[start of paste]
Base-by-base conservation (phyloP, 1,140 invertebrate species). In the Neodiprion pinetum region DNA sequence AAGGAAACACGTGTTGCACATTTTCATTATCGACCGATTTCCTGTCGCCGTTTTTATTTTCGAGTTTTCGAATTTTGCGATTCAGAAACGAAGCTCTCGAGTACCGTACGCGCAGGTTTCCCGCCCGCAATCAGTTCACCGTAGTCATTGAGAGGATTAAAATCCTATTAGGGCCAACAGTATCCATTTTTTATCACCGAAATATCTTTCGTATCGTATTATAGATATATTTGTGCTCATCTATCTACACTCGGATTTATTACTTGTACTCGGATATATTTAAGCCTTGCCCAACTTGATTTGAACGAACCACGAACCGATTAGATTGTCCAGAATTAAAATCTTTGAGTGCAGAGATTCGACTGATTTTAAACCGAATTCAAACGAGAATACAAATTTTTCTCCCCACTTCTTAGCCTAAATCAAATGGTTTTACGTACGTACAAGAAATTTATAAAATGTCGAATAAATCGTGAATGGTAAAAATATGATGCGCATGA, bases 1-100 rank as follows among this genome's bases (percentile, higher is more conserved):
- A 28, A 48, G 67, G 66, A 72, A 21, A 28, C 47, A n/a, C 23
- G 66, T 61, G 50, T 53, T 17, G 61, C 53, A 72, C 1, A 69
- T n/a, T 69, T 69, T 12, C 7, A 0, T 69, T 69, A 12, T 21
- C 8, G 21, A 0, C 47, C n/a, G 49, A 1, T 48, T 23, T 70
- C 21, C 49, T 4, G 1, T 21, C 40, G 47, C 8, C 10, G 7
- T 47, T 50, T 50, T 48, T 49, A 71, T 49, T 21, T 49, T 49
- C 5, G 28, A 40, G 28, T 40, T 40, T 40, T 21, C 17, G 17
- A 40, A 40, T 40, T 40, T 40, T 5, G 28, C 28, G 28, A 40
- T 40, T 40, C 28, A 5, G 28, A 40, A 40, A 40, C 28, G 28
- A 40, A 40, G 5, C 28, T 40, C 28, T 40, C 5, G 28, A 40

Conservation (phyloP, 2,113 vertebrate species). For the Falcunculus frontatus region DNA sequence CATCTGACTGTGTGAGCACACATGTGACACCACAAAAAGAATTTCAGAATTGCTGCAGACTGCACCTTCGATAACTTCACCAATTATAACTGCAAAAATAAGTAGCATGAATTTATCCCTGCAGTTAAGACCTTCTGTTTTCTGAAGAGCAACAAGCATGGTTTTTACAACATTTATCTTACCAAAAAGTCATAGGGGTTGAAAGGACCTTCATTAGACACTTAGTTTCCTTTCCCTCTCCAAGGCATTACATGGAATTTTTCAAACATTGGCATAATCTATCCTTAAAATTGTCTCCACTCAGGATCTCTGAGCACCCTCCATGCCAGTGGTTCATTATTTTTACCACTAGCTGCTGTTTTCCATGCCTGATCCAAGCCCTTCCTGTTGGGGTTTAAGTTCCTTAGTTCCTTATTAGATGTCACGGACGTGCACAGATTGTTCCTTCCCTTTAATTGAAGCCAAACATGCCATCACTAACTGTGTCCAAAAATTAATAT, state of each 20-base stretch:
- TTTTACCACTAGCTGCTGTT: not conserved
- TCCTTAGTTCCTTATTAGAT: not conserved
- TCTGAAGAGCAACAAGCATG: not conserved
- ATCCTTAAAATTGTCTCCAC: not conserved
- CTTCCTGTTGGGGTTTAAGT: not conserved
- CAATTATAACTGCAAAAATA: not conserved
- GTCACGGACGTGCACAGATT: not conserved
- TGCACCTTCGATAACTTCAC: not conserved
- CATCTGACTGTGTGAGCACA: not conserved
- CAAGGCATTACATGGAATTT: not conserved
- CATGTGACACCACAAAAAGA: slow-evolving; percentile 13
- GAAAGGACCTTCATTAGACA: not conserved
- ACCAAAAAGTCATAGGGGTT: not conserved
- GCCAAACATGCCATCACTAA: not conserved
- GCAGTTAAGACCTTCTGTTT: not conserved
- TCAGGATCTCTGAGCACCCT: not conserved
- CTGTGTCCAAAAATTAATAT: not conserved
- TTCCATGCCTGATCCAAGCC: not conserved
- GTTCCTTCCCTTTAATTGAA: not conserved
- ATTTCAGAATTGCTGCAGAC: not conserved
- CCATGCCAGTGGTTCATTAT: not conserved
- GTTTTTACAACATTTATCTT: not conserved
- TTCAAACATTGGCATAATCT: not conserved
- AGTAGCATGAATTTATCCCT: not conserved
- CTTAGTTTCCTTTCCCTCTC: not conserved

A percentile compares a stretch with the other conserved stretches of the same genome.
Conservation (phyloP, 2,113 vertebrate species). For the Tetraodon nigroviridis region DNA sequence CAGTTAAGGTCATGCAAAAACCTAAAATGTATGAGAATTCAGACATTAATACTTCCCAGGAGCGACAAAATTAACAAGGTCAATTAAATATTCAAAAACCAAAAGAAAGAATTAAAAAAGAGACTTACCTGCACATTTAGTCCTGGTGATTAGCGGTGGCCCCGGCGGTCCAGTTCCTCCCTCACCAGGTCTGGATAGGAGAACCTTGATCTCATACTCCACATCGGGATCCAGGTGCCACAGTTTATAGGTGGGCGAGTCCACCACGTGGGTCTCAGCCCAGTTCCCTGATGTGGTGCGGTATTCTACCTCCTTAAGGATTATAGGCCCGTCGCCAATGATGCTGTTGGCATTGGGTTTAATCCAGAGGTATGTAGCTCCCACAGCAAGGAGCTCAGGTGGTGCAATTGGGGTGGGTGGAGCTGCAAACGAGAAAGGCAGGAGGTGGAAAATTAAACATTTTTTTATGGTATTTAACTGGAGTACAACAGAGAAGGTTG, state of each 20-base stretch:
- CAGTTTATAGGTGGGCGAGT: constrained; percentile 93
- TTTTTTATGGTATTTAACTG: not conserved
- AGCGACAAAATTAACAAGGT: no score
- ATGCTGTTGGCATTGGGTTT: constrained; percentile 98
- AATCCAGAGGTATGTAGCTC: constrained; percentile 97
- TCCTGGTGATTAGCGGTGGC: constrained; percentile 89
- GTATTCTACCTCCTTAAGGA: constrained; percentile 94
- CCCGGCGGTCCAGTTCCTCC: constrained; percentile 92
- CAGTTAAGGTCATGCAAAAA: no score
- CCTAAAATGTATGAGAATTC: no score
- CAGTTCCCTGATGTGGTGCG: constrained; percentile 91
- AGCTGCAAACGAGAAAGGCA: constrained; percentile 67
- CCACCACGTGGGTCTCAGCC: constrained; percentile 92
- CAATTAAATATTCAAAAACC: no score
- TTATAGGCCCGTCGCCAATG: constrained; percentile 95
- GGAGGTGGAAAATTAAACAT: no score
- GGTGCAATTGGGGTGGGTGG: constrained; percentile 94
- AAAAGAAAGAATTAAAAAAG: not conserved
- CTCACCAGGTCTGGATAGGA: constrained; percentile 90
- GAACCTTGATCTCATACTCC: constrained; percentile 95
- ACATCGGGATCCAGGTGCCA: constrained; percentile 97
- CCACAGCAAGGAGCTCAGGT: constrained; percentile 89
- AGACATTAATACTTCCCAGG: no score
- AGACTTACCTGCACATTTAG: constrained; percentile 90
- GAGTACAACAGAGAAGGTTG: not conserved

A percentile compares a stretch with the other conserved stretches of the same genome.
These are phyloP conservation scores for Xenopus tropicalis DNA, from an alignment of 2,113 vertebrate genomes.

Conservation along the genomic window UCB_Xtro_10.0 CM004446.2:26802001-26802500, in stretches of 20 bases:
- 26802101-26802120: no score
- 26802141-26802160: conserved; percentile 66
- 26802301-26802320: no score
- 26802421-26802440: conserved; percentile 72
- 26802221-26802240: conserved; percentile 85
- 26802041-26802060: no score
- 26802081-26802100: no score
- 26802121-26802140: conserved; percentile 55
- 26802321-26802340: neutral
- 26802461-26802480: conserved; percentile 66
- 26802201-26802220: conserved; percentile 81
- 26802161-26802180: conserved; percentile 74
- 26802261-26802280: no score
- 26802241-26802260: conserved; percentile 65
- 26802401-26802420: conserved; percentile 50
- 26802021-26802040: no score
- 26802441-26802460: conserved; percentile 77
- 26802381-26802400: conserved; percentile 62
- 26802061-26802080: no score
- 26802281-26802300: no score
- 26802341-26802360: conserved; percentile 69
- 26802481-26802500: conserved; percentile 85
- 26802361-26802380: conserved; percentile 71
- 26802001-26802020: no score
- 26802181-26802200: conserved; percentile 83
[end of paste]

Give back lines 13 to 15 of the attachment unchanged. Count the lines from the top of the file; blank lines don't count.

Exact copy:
- TTTTACCACTAGCTGCTGTT: not conserved
- TCCTTAGTTCCTTATTAGAT: not conserved
- TCTGAAGAGCAACAAGCATG: not conserved